My favourite rest-stop en route to Redfield.
I removed the makeshift bandage and plunged my hand into the cold, clear waters of Uphill Brook. Clenching my teeth, I used a wet micro-fiber cloth to scrub the dirt out of the ragged wound. I wiped it with an alcohol pad and then wrapped it with an oversized bandage. With that unpleasant chore out of the way, I turned to slathering my feet with diaper-rash ointment and changing my socks. Now I could enjoy my lunch and the excellent view.

I sterilized a half-liter of water with my Steripen, added some Gastrolyte (oral-rehydratrion salts left over from my trip to China) and downed it. I had been sipping water, from my 3-liter hydration bag, throughout the hike but it doesn't beat the satisfaction of guzzling a big glass of cold water. By the end of the day, I'd consume four liters of water and wouldn't have turned down a pint of beer.

Other than a lone hiker descending Redfield (possibly Snav3?), I had the babbling brook all to myself for forty-five minutes. At 2:25 PM I packed up and continued to the summit. En route, I met the group of four hikers once again. The eldest of them was bleeding from scratches on his arms. I grumbled that the trail had taken its toll of blood from both us on this fine day.

I arrived at Redfield's summit less than an hour later at 3:20 PM. I spent ten minutes admiring the commanding view of Allen, where I had been the previous week. I've always imagined hiking the route between Allen and Redfield by following Skylight brook to the nameless bog and then onwards via Redfield's slide. Perhaps some day I'll do it, but not this 'lame finger' day.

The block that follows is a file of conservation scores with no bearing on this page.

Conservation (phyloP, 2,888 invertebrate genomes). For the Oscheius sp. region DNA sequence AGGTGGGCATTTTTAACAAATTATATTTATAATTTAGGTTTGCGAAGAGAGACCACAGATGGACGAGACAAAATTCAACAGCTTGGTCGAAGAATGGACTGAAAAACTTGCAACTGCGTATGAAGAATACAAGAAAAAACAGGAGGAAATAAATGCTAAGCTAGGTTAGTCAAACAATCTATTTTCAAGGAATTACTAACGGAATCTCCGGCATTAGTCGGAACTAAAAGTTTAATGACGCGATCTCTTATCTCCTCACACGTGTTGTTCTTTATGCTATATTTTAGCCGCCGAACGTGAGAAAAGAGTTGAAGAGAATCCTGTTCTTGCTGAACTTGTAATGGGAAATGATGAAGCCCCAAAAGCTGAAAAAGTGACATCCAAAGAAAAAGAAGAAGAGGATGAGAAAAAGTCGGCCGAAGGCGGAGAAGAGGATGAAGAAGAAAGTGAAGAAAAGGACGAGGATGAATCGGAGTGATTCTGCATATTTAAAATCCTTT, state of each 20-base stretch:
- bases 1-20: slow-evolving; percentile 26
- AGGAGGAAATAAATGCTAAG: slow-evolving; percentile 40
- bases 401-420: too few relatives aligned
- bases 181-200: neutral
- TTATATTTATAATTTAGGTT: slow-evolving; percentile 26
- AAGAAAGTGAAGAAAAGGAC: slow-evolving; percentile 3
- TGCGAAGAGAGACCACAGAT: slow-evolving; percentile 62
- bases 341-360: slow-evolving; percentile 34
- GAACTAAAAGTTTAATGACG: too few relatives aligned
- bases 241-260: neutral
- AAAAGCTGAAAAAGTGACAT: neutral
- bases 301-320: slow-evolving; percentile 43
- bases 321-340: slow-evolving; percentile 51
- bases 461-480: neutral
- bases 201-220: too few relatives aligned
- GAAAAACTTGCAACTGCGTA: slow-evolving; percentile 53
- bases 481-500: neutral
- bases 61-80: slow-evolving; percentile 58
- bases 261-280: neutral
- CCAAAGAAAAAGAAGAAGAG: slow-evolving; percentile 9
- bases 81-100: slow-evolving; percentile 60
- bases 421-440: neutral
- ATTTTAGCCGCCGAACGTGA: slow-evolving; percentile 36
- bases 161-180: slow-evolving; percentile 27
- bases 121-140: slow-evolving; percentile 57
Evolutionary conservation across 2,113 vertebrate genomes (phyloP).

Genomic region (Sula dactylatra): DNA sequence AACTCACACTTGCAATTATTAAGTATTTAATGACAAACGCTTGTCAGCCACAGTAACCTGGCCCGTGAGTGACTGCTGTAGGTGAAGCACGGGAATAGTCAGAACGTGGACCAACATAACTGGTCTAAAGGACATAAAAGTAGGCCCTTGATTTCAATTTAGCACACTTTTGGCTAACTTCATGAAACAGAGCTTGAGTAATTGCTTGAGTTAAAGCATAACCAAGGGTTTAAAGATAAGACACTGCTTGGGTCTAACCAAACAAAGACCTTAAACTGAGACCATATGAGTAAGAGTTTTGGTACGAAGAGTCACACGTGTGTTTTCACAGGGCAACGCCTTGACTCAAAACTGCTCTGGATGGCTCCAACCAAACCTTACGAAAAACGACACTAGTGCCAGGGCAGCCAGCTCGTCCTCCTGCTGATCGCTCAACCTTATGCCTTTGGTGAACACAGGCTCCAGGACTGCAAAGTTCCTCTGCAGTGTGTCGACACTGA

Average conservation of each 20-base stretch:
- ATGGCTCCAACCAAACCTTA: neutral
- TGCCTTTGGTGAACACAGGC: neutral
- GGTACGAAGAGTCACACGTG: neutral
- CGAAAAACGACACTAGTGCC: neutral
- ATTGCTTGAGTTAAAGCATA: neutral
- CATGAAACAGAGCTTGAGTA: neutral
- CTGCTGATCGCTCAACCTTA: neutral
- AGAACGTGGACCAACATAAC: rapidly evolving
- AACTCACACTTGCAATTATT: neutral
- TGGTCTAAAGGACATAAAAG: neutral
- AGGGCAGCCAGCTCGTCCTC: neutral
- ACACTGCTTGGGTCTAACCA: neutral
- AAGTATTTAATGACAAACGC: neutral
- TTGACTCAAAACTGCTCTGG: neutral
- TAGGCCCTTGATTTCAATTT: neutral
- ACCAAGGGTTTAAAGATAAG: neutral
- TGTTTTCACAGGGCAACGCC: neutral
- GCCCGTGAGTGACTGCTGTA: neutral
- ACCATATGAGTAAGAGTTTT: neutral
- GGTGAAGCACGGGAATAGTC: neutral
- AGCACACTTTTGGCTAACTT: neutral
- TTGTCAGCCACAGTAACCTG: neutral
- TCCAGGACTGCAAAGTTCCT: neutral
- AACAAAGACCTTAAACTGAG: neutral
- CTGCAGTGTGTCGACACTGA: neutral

I left the summit at 3:30 PM and carefully made my way down. Chastened by my previous fall, I was now treading very carefully, perhaps more than necessary. Once again, I met the two hikers seen on Cliff. They offered me antibiotic ointment but I declined. I indicated I'd get home and flush it with peroxide. One of them suggested downing a little Jack Daniels to ease the sting of the 'old school' peroxide. Given enough Jack Daniels, I'm sure its antiseptic properties could work its magic from the inside out.

One long, overly-cautious hour later, I was back at the trail junction. I followed the unmarked side-trail to inspect Uphill lean-to, took its photo, and then returned to the main trail where I met Aaron. He was returning from Skylight and was looking for the junction to Lake Arnold in order to return to the Loj. I indicated he had overshot the junction by at least a half-mile. I empathized with his situation because, during a hike to Redfield last year, I passed the herd-path junction and the Lake Arnold junction before realizing I had overshot my target! He replied he had turned back more than once and was unable to find it. I suggested he could either try again or follow me to Lake Colden whereupon he could return via Avalanche Pass. He agreed and we spent the next hour discussing hiking, travel, politics, etc.

Along the way, I assisted a father and daughter team looking for Uphill lean-to. Fortuitously, I had a time-stamped photo of it to show them, indicated it was empty and a half-hour away, and described how to find the unmarked side-trail. Aaron and I continued to Lake Colden where, at 5:25 PM, we shook hands and parted ways.

A half-hour later, I was standing on the shore of Flowed Lands and taking one last look at the beautiful vista. Given the excellent weather and the beautiful surroundings, it seemed like a shame to leave. But, camping was not part of the agenda and a hot shower and comfortable bed were a few hours away. I stopped at the Henderson memorial to pay my respects. I was rewarded with a beautiful view of Calamity Pond illuminated by the sun, low in the sky.

The remainder of the trail seemed to be longer than when I hiked it in the morning (isn't that always the case?). I stopped one last time to tend to a blister and change socks. I made good time and arrived at the trailhead at 7:40 PM. Twenty minutes to stow gear, wash up, and change into clean clothes. In lieu of dinner, I snacked on a protein bar and settled back for the three hour drive back home.


See all photos.